Sophie wrote:

> In [#10](https://forum.azimuthproject.org/discussion/comment/18346/#Comment_18346) I suggested a reason why \$$f\$$ does not have a right adjoint but I'm still wondering if I made an error. I think I'll try tackling this from the direction John suggested:

I think you're correct about \$$f\$$ not having a right adjoint. If \$$f\$$ has a right adjoint \$$g\$$ then it's given by the formula in my last comment. And this formula can be translated into the following more intuitive description:

$g( b [\textrm{egg}] + c[\textrm{yolk}\ + d[\textrm{white}] ) = x$

iff \$$x \in \mathbb{N}[S] \$$,is biggest combination of bowls, eggs, yolks, whites and egg shells such that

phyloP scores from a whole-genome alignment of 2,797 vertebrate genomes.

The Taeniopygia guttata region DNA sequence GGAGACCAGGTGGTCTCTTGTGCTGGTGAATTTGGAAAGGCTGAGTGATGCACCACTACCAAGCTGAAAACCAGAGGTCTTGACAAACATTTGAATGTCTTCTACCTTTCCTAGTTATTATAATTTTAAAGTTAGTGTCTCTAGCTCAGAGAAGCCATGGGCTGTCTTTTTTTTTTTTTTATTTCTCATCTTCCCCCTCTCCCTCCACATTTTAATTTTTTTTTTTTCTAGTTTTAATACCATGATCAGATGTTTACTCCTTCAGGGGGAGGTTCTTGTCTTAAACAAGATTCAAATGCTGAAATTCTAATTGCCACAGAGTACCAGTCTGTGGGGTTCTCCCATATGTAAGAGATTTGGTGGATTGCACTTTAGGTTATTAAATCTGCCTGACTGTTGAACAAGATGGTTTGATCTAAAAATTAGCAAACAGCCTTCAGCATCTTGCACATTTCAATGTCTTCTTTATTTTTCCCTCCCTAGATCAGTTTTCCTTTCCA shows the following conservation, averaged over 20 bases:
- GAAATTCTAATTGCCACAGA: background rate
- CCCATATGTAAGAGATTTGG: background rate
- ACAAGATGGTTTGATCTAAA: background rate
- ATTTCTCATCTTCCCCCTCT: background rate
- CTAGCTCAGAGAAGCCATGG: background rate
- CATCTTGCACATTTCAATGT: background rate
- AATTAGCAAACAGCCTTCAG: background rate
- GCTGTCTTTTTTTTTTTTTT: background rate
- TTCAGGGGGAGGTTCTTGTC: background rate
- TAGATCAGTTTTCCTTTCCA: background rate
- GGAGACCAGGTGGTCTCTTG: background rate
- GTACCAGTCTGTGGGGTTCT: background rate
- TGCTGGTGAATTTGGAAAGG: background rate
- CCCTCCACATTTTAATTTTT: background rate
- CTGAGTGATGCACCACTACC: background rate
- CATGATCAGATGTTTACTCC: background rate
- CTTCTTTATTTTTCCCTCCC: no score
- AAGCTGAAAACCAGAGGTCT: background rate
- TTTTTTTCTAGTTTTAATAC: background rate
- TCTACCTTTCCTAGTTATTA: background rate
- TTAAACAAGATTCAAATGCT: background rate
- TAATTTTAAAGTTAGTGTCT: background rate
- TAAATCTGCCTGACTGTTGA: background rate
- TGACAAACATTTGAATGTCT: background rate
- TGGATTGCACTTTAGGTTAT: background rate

$f(x) \le b [\textrm{egg}] + c[\textrm{yolk}\ + d[\textrm{white}] .$

Here "biggest" means with respect to the preorder on \$$x \in \mathbb{N}[T]\$$.

However, there _is no_ biggest combination with this property! Because \$$f\$$ ignores all bowls and egg shells, if \$$x\$$ obeys the above inequality so does \$$x + [\textrm{bowl}] \$$.

Does this argument sound valid? Don't trust me: I often get things backwards.

However, this makes me more optimistic that \$$f\$$ has a _left_ adjoint.